Ban it now. 

Progressives Made Their Beds; It’s Time They Lay In It

Derek Hunter from Town Hall:

Republicans must resist the urge to help with these “fixes.”
We just spent a month being lectured by arrogant know-it-alls about how Obamacare is “settled law.” So keep it settled. 
Obamacare is failing already, and it will continue to fail in more spectacular ways as we move forward, let it. 
Democrat wrote the bill, Democrats voted for the bill, a Democrat president signed it into law. It’s theirs. Make them live with it. As is.Do not change one comma, one letter. It’s settled law! This is what they wanted, this is what people voted for. If the full failure of Obamacare isn’t allowed to happen, if “fixes” are passed, it will live on in a money-sucking spiral of destruction that will lead to a complete and total government takeover of health care in this country – which is their goal.
It’s going to be painful, but it’s also going to be quick. And the pain will be nothing compared to the damage to the economy and our future if this Frankenstein’s monster is helped to limp into permanency. 
Meanwhile, this is also a chance for conservative groups to flex their muscles (and ample money) in a non-circular firing squad way. I have to address them directly now.
Set up a website as a clearinghouse for Obamacare failure stories. 
I know you don’t play nice with each other, but get over it. One website, not competing websites – and the focus has to be spreading these collected stories to the media, both national and local. I know you love adding to your email lists, but this can’t be about that. This has to be about spreading the truth the media will do its damnedest to ignore. 
Gather stories from any source possible, including user-submitted. Verify them and record the actual people going through them on video in 30- and 60-second clips. Then blast them out daily to every local media outlet in their area. And post new ones on the site daily. Go around the media like President Reagan used to. Overwhelm them into covering the truth.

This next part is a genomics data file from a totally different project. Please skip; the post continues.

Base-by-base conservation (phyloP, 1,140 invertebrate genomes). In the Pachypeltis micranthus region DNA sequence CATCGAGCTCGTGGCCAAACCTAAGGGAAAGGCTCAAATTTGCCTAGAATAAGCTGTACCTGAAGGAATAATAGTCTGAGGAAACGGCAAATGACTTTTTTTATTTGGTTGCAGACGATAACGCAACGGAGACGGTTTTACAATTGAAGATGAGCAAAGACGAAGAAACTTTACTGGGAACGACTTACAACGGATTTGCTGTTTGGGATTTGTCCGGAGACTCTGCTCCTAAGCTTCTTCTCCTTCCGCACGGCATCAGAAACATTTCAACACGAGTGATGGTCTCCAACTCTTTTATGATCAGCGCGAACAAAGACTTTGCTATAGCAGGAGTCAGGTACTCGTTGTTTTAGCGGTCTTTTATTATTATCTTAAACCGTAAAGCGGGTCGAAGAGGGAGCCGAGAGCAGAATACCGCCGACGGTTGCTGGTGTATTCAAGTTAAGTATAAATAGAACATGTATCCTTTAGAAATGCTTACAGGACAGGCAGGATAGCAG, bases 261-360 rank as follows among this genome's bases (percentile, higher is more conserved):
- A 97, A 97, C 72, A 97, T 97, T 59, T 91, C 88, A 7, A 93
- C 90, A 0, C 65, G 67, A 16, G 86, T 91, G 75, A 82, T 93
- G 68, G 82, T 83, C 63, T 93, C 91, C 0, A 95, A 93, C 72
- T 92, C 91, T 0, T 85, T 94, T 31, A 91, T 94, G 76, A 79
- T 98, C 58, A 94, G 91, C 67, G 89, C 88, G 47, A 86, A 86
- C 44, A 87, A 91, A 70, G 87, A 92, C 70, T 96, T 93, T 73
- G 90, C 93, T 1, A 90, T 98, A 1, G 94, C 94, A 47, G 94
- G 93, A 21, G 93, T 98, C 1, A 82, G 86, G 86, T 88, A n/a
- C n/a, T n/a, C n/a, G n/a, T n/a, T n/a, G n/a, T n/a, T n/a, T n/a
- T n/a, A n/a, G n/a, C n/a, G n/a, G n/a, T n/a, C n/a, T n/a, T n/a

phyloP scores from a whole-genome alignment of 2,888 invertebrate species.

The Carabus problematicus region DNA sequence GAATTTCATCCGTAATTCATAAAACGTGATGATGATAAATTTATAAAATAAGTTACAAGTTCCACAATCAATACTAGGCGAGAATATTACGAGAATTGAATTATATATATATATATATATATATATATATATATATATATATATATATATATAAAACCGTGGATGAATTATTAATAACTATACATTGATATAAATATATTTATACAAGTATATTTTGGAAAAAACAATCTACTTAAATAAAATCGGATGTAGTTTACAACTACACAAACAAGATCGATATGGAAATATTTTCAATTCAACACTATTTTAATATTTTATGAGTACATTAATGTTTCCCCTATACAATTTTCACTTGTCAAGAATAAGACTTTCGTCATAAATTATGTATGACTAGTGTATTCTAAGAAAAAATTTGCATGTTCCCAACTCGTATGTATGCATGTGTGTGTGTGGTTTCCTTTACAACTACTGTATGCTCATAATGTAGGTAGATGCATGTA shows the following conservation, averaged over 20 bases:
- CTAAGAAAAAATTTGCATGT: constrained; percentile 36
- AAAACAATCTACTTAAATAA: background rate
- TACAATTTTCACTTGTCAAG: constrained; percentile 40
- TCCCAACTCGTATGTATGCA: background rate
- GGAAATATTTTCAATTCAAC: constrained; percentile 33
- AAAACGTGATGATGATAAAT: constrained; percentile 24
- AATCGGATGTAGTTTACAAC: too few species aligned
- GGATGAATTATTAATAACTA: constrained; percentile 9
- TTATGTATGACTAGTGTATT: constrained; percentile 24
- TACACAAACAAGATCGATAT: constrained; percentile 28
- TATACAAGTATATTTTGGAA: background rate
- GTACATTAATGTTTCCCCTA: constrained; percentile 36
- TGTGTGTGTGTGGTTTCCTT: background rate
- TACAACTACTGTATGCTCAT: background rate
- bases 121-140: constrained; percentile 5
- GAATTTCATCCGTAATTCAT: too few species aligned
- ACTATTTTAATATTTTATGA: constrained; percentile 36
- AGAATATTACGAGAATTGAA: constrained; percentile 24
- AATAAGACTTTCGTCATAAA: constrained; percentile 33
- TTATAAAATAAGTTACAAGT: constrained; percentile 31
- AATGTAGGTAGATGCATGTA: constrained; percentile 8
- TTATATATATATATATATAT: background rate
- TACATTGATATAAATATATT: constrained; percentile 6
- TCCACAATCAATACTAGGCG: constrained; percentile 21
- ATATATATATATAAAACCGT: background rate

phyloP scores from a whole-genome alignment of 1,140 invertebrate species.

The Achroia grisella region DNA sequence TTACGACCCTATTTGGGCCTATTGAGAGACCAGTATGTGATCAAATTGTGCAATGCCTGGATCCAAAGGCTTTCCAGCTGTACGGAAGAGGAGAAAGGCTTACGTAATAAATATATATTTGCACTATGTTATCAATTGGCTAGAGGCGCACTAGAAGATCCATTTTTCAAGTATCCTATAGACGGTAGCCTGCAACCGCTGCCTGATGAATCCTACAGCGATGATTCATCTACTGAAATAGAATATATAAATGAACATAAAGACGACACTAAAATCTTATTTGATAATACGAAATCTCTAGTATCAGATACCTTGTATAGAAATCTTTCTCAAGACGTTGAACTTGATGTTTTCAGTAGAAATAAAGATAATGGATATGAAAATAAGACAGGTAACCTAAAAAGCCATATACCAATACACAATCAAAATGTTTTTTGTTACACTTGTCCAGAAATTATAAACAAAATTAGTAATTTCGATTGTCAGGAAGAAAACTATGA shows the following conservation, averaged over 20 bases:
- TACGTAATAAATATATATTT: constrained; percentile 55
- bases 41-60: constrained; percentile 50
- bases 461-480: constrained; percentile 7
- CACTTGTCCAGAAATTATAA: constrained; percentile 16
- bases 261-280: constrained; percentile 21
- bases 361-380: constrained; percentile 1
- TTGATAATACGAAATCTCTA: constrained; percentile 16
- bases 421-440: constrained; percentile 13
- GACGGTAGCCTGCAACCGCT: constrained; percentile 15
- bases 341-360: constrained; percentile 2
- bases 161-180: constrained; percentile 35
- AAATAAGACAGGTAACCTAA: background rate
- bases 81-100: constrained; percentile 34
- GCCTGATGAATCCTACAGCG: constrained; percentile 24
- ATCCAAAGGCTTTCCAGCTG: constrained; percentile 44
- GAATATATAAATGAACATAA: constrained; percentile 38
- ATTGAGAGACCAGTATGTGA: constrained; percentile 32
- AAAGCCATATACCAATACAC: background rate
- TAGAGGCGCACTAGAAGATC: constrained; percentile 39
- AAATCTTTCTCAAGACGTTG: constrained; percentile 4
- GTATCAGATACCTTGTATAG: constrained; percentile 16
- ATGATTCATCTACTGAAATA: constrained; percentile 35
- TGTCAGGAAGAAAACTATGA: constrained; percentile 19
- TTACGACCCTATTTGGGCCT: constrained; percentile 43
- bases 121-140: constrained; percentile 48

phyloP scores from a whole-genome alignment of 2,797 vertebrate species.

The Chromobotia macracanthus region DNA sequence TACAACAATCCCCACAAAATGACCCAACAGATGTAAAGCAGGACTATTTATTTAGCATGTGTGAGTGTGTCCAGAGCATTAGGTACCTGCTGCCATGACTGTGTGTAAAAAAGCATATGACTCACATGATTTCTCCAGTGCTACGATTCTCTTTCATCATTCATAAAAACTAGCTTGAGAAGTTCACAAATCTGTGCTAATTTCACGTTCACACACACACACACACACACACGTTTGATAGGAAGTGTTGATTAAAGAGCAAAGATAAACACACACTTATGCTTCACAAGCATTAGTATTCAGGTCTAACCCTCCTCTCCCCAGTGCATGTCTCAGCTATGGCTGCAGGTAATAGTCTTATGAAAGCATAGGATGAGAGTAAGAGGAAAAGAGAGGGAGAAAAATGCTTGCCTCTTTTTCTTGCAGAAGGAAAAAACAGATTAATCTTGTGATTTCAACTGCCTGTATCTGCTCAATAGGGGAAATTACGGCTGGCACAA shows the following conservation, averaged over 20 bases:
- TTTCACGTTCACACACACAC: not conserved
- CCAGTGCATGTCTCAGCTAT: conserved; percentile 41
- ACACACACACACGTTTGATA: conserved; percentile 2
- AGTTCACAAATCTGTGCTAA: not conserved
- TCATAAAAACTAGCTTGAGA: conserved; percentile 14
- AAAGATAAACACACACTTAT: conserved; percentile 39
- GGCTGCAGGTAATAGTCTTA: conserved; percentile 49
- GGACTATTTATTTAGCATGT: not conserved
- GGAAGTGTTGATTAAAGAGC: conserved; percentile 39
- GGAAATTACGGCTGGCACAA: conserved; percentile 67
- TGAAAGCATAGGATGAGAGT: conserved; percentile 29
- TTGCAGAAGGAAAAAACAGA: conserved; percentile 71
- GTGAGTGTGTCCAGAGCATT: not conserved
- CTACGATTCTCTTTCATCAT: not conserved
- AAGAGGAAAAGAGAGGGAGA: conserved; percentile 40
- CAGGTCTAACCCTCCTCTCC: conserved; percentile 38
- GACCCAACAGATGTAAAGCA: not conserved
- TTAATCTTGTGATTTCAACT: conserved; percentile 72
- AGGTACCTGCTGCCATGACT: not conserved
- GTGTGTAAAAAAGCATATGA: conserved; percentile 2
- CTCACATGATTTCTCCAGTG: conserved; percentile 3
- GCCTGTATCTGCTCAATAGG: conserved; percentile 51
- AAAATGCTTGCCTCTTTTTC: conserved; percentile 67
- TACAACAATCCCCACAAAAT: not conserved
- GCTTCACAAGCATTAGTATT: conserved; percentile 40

It’s going to take money, but this can’t be a fundraiser for you. Asking people for money is understandable in normal circumstances, but this is not a normal circumstance. Collect stories, film them and get them out there – that is the only purpose here. If you want to win, that is. If you’d rather be the voice of the conservative movement or the Tea Party group, then that’s your priority – not making the country a better place – and I can’t help you.
Republicans have to be united. Conservatives have to be united. If done right, this effort will have no spokesman on TV. It will be a conduit for getting real people with real Obamacare horror stories in front of any camera, at any time, anywhere in the country. It will be a major undertaking, a massive database and possibly the most important thing any or all of you can do over the next year. 
Progressives are unified and indignant. They are indifferent to the cost to both the country and individual, and the pain to the individual is, to them, irrelevant. This is about the concept. 
To protect their agenda, they will highlight any success story, no matter how dubious. Conservatives must beat them at their own game. They trot out personal stories constantly; we must do the same. If the president gives a speech touting Obamacare in Fresno, Calif., every reporter within 100 miles should be served up a menu of people suffering under it before Air Force One touches the ground.